News Round-Up

Why captive breeding will not save the wild tiger


There are fewer than 4,000 wild tigers in the world. The last sighting of a Javan tiger was in 1976, the Bali tiger disappeared even earlier; two subspecies, gone forever. Tigers have been wiped out in Cambodia, are ‘functionally extinct’ in Vietnam and Lao PDR, and are dangerously close to extinction in China. They have been decimated in Indonesia, with only the Sumatran population of fewer than 400 remaining. Sadly, Myanmar and Malaysia have this year reported significant population declines.

These catastrophic statistics are the result of habitat destruction, diminishing prey species, and poaching and trafficking of tiger parts and products. The latter feeds demand from countries such as China and Vietnam where rising disposable incomes fuel a thriving market for luxury goods, including for exotic animals such as tigers.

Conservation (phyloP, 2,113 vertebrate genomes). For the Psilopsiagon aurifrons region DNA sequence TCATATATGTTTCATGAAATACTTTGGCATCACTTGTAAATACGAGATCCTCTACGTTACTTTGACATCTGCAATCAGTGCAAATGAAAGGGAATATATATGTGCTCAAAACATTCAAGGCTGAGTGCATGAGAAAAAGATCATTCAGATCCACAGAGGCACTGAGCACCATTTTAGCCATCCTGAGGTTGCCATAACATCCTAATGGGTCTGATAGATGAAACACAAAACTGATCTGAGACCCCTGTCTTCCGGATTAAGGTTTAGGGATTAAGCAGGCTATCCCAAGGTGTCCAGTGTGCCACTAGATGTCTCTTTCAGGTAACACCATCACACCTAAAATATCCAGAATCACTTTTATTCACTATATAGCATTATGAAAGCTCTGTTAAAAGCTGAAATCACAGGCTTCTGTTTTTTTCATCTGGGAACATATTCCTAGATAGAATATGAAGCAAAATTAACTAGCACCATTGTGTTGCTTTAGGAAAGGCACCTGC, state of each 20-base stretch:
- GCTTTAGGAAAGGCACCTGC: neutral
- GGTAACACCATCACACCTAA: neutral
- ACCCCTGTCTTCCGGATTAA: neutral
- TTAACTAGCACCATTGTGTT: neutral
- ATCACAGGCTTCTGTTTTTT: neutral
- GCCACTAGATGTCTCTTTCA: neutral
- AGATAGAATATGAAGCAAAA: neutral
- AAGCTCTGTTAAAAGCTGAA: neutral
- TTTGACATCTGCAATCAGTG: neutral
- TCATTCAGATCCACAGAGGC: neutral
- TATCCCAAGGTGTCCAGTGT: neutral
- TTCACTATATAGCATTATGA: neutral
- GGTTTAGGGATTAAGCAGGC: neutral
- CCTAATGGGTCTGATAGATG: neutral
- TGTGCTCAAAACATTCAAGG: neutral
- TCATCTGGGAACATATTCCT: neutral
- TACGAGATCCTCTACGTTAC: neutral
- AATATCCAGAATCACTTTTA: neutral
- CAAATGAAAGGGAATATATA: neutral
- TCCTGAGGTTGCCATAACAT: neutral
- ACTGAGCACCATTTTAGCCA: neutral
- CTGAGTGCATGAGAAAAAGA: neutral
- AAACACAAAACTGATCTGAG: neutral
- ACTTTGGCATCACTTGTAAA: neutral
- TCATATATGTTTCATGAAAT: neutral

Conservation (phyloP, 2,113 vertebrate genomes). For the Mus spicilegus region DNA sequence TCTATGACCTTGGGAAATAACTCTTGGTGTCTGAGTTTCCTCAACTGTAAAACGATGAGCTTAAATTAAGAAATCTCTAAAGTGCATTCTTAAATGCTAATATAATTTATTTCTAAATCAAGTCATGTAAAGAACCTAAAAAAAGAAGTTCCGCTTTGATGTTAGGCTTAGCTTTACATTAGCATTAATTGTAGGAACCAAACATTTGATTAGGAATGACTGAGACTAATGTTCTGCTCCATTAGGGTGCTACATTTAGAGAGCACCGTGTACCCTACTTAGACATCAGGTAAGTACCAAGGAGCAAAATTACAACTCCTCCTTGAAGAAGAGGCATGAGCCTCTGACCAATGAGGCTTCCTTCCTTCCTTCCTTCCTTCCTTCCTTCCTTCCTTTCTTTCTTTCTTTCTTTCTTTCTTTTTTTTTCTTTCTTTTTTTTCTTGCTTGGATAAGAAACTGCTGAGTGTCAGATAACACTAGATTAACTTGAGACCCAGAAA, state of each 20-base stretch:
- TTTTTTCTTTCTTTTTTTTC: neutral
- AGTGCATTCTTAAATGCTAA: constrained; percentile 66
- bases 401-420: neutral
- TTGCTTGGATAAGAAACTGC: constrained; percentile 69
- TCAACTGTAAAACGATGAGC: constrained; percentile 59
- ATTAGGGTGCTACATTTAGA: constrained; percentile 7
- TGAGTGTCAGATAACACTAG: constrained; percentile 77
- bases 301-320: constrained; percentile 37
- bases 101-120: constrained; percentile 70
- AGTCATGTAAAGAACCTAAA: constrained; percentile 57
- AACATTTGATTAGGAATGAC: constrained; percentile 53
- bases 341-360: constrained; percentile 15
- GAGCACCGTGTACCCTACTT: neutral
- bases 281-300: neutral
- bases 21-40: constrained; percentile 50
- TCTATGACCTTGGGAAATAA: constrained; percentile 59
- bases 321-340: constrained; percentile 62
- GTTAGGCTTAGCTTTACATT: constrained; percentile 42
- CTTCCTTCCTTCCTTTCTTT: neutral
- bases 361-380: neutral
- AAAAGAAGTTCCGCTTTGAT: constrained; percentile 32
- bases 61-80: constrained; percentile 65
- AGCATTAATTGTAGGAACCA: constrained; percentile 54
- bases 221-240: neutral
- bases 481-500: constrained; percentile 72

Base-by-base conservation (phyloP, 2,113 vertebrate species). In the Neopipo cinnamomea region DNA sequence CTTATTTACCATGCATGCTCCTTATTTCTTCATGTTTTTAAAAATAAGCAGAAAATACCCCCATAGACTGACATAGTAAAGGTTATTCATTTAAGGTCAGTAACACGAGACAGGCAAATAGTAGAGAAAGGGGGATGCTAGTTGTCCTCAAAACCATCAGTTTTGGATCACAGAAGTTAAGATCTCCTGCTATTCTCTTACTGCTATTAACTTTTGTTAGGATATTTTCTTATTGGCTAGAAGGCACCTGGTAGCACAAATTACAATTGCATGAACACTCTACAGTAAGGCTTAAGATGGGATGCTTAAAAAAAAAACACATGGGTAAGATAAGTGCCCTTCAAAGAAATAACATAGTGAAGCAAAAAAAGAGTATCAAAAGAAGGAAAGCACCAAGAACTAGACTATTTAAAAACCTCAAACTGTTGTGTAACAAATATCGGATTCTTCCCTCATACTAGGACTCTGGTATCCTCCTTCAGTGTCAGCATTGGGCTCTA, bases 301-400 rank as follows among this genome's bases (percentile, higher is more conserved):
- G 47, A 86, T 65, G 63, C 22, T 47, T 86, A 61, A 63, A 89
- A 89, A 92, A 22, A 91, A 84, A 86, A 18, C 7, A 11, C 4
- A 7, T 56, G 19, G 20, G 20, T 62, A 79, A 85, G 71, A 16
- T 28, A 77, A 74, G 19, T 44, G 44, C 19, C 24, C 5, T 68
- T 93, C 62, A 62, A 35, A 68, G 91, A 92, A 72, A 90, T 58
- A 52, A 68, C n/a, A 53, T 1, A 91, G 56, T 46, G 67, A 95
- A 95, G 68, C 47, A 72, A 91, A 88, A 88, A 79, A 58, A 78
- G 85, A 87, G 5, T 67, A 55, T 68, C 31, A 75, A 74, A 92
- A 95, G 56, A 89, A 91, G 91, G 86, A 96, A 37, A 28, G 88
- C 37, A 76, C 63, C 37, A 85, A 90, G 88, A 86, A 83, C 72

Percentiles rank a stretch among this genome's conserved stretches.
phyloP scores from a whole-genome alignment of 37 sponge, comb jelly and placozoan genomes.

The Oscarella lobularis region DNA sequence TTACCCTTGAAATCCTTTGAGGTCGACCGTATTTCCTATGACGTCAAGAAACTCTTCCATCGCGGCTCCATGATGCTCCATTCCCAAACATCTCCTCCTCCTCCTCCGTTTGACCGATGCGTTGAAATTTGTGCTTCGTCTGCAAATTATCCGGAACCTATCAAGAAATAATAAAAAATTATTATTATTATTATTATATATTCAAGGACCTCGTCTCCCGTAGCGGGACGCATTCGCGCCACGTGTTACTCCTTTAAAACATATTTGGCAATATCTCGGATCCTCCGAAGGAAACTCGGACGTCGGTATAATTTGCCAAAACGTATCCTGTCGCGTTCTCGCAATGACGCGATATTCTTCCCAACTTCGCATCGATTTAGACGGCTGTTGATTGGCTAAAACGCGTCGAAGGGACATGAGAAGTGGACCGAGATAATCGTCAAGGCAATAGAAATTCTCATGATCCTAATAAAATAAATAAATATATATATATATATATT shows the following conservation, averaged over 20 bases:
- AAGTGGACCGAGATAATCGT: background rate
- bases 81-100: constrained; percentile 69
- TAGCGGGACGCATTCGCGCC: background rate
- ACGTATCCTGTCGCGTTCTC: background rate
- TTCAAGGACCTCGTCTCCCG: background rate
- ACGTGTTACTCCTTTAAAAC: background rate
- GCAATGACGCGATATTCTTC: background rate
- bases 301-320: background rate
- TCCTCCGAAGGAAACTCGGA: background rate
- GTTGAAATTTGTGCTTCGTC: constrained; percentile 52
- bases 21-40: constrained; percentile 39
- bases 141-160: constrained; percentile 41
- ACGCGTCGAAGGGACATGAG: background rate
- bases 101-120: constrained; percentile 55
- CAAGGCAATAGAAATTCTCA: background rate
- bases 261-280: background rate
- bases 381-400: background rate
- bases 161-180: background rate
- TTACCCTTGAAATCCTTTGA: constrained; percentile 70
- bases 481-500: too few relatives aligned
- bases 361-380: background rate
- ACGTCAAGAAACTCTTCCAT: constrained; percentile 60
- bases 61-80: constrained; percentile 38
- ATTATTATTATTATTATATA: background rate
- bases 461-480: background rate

In contrast to wild tigers, the number of captive-bred tigers is reportedly growing. The Environmental Investigation Agency (EIA) estimates that there are 7,000+ tigers in captive-breeding facilities across China, Lao PDR, South Africa, Thailand and Vietnam. The vast majority of these facilities do not contribute to the conservation of tigers in the wild. What they do contribute to is persistent trade in tiger parts and products. MORE

Leave a Comment